Child Care vs. Transportation: A False Choice

Last week, the Republican House Caucus shot down the Governor’s amendments to the 2006 Biennium budget. One of the budget items was $6 million for localities to backfill Federal cutbacks for child day care. This day care applies only to pre-kindergarten children whose parents are working poor. Incidentally, the whole program of “welfare to work” — which some decried when it was initiated by Bill Clinton in 1996 — hinges on the idea that the state can provide child care while parents work. If you think it’s important (as I do) that healthy adults should work to support their families, then you have to fund the necessary child care.

The House majority’s ostensible reason for defeating the amendment was that that any extra money should “go to transportation projects.” Whaaaat?

Spending surplus money on transportation is a losing game. Not just because the allocations are too small to be meaningful (VDOT’s annual budget runs into the billions). It’s because there is no way to predict future payments. As a result, you cannot use surpluses to issue bonds. And without bonds being issued — which brings the money forward for present use — you can’t do much of anything.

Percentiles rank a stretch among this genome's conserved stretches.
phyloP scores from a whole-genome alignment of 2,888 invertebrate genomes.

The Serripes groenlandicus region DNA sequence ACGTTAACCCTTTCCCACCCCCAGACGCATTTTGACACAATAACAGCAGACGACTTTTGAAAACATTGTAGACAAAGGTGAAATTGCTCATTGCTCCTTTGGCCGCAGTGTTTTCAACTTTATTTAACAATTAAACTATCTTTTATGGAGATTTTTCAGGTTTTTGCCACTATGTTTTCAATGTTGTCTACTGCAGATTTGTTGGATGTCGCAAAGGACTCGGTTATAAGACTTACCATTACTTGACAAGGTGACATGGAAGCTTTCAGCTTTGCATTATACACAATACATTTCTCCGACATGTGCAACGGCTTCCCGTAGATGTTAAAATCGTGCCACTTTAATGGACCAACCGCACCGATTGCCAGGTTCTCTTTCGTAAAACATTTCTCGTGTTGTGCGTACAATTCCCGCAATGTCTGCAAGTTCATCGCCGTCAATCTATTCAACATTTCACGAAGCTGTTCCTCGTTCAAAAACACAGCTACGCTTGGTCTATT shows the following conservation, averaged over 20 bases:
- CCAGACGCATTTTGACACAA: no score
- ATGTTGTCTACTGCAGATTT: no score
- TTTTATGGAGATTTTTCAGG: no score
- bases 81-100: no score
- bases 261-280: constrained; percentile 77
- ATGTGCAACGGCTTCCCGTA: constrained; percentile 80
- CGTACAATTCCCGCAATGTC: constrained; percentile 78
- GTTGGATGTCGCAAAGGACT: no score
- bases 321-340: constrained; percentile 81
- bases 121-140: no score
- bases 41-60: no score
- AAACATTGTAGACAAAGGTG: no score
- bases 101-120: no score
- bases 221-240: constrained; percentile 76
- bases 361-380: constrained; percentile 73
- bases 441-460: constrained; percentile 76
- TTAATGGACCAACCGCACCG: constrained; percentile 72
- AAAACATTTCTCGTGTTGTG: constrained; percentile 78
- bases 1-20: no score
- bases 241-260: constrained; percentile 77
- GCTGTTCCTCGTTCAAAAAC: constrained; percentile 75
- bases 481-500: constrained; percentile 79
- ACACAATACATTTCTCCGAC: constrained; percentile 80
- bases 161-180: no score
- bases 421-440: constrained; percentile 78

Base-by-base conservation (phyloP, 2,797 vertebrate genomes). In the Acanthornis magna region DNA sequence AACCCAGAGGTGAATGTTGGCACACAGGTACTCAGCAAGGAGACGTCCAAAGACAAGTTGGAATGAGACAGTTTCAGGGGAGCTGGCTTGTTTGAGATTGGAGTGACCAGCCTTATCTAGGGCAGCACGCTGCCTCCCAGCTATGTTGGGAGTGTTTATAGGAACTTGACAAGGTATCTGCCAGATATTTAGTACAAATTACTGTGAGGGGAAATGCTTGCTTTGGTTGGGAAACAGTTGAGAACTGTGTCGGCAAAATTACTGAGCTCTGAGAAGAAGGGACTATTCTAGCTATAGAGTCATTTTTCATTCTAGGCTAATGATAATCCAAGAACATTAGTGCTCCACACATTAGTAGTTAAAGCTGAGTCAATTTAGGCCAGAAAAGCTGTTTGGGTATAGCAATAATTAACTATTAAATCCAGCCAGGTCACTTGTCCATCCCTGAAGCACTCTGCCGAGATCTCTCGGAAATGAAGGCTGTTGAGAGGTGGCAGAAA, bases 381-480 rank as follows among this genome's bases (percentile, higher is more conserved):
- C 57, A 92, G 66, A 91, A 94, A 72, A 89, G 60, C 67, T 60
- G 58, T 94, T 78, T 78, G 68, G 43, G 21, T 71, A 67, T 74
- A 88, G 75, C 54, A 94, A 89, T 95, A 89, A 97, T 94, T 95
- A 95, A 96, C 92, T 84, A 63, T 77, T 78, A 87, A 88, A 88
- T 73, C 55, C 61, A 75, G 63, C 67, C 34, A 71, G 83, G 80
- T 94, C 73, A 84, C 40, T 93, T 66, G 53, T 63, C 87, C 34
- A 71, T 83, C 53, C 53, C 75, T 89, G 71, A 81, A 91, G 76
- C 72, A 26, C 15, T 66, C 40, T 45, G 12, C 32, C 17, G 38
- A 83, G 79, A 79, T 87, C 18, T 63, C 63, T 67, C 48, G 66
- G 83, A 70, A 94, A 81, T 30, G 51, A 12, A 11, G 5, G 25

The point is this: General fund taxes (sales tax, income tax) should be used to fund public goods like education and law enforcement. Transportation is a separate sphere. It should be funded through taxes which match consumer cost with relative usage, i.e. the gasoline tax. The more usage of roads, the more revenue generated. If demand drops, then so does funding.

Funding “transportation” through a few surplus dollars allocated for kids is not good economics. In fact, it’s not even good politics.

Chap

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